This is an exciting summer for Sherwood Forest. It is a year of transition and change as construction for our new Dining Hall has begun and we’ve welcomed a new Camp Director.
One week into camp, we caught up with Sherwood Forest’s Camp Director, Rachel Tutwiler (RT), and Assistant Camp Director, Kareem Deanes (KD), about how camp has been going and what their hopes are for this summer.
What are you excited for this summer?
RT: I am looking forward to kids having breakthroughs with how they handle conflict. Boys often resort to physical approaches for solving problems. The staff at camp is working on having conversations with campers where they develop conflict resolution and problem solving skills. They can learn from a problem instead of just reacting to it.
KD: I am looking forward to watching our campers slow their pace and have meaningful conversations with each other. When you go to school you have to rush between classes, but at camp they are able to have a leisurely stroll and catch up with friends. There’s a lot of positivity in that space.
What looks different at camp this summer?
KD: Camp looks different because kids are being asked to move around camp differently. There’s construction in the middle of the camp space, but the kids are being resilient and mindful as they navigate through camp and plan their days. Part of our planning is helping them get better at planning.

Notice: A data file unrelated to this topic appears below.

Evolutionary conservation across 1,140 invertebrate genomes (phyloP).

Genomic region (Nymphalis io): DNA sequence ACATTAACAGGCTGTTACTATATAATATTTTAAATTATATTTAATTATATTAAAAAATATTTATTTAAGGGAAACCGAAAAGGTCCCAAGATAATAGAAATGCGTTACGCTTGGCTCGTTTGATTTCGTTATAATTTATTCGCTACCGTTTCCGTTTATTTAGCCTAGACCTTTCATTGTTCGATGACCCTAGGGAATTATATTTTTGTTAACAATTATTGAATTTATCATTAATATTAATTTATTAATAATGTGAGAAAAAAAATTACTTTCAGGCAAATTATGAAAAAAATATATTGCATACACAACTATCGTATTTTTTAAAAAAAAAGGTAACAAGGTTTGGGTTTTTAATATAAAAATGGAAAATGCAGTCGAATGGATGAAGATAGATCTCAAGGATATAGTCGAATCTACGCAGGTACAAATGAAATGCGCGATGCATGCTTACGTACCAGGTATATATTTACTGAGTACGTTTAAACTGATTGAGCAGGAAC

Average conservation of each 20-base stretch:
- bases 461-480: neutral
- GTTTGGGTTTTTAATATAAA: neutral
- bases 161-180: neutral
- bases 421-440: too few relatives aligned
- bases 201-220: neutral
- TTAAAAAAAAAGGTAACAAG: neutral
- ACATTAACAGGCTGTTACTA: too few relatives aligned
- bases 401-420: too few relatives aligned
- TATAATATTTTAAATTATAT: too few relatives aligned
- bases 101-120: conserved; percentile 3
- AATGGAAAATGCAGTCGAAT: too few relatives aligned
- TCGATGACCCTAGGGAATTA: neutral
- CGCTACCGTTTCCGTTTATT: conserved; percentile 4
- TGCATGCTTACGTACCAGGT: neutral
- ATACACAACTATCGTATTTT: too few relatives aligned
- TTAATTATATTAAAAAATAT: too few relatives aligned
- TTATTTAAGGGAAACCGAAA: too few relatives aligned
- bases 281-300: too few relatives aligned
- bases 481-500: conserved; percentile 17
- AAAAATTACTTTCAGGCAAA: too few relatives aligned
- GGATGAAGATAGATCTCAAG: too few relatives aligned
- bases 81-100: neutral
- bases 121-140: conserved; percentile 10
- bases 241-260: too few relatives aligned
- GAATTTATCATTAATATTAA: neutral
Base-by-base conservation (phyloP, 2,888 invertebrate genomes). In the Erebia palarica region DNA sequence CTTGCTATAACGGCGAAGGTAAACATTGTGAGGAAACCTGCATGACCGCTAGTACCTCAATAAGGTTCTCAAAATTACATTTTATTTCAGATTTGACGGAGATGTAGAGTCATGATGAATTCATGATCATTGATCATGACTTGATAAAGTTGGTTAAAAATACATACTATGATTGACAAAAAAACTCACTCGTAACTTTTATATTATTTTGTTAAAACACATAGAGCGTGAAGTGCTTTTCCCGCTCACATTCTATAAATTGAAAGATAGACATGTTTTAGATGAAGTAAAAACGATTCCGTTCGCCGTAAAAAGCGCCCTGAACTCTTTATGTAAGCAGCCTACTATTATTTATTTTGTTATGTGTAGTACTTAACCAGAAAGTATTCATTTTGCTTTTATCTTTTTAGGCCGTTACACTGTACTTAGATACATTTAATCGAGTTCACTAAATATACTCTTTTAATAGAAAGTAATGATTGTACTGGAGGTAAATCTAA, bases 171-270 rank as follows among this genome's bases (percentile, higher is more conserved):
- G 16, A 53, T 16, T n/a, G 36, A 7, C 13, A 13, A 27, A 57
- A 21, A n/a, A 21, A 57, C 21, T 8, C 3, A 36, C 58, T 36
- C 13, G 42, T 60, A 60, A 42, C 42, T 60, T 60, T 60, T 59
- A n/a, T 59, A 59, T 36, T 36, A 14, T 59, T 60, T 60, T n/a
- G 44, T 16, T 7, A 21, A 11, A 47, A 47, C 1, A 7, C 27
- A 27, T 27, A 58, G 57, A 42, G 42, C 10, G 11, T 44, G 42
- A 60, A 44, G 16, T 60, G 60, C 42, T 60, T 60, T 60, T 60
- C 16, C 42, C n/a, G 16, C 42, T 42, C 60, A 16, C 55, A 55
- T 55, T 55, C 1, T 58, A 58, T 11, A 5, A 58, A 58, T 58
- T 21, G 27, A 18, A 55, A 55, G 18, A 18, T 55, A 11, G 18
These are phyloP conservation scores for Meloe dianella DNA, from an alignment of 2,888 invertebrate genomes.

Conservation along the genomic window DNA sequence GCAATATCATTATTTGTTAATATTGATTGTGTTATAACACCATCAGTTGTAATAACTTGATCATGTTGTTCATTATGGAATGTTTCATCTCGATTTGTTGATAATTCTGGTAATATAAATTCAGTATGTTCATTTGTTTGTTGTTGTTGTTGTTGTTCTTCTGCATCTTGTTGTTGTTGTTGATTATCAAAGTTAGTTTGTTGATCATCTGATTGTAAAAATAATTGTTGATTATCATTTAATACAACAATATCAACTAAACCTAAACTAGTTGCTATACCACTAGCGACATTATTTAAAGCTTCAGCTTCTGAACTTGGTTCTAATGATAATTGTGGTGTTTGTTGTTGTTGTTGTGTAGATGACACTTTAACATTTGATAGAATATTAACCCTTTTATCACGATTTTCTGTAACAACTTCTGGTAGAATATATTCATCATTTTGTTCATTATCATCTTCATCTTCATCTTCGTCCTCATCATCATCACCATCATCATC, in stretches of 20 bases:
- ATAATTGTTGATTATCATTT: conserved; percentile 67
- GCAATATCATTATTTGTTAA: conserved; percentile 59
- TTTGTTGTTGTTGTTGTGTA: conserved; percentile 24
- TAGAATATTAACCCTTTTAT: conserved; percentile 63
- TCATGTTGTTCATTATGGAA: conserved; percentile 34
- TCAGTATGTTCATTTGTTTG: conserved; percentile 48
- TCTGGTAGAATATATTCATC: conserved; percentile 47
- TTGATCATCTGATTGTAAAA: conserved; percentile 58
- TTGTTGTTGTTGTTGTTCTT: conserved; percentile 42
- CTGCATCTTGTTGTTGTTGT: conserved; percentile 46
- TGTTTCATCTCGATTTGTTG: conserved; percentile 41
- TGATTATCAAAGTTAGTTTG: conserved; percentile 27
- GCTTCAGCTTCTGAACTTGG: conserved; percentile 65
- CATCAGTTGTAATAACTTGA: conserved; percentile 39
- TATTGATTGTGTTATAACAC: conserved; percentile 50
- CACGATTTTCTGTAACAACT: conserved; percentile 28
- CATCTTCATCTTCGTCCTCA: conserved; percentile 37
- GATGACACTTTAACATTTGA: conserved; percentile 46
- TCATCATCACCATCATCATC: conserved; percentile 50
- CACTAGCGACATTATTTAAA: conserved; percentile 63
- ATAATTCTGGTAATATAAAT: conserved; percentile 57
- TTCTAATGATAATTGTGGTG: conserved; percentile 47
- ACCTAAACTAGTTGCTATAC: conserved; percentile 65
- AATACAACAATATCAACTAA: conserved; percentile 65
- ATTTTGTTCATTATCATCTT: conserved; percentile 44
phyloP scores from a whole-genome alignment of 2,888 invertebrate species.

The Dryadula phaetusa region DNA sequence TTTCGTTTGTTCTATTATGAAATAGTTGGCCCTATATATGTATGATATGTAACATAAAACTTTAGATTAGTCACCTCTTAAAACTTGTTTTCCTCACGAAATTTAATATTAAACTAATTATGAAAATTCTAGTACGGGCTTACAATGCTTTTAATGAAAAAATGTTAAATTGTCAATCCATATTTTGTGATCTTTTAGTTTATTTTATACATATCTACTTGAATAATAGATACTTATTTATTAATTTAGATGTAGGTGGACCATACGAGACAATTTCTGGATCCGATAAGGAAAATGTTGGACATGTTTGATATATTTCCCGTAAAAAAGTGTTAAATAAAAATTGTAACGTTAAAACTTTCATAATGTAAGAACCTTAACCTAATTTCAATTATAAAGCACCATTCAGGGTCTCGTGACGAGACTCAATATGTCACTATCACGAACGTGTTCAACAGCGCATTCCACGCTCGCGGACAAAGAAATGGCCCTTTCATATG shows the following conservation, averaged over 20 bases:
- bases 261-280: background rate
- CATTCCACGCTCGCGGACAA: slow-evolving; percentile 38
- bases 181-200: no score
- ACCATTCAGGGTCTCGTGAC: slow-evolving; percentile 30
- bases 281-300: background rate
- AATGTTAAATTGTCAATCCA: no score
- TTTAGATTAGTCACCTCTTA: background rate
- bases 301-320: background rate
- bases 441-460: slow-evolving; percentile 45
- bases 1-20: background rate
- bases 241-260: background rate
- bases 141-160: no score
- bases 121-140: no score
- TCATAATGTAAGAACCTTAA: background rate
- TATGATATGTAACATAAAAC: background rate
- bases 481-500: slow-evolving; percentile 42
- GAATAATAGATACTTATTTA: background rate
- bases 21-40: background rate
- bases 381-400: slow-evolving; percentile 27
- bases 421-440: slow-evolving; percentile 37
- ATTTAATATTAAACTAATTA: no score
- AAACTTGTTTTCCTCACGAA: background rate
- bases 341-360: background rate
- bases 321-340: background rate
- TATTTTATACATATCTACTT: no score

RT: Another thing that’s different is that we’ve expanded our STEM program which includes adding a required activity time for 4th and 5th graders. We were worried that we might face resistance from campers not wanting to participate, but instead we’ve found that the kids are excited and interested.
KD: We also added an additional activity period each day for a total of four activity periods. They now have three periods where they choose and one specific to their grade level.
RT: This year we also added Village Days. Instead of campers choosing all of their own activities, they choose as a Village and move through the day as a group. This gives villages a chance to bond and work on what their village needs. For example, 3rd graders are spending time at the pool because as a group their counselors have noticed that they need additional help with swimming.
What are some of your favorite moments from the first week of camp?
KD: For me, it’s been seeing kid’s transformations. At the beginning of camp, we had a conversation with a kid who was ready to leave camp and already had his bags packed.
We let him know that we were there for him and that camp would be a positive experience if he wanted it to be. He responded by saying he “was curious why people who don’t know him at all cared about him so much.”
After that moment, I could see the walls come down and he started to understand how camp could be a positive experience for him. Now he’s like a completely different kid.
RT: I’ve really enjoyed watching the moments of laughter.
We had a Trivia Night for our evening activity the other night and we played music throughout the whole thing. Kids were so engaged and so excited to be a part of the action. They wanted to hear what was next.
During Trivia Night, a kid started dancing to music from Lilo and Stitch. I got nervous that the kid might get made fun of, but instead the other boys were excited and supportive.
It’s awesome to have those moments, where you remember what it’s like to be that age and the fear of others not accepting you, but instead seeing it turn out the other way. It’s great to see the kids developing their own relationships and making healthy decisions all on their own.
Anything else people should know?
RT: This summer is one with a lot of learning and it’s important for our community to know that we’re growing. The kids are growing but also the staff and organization are continuing to grow as well.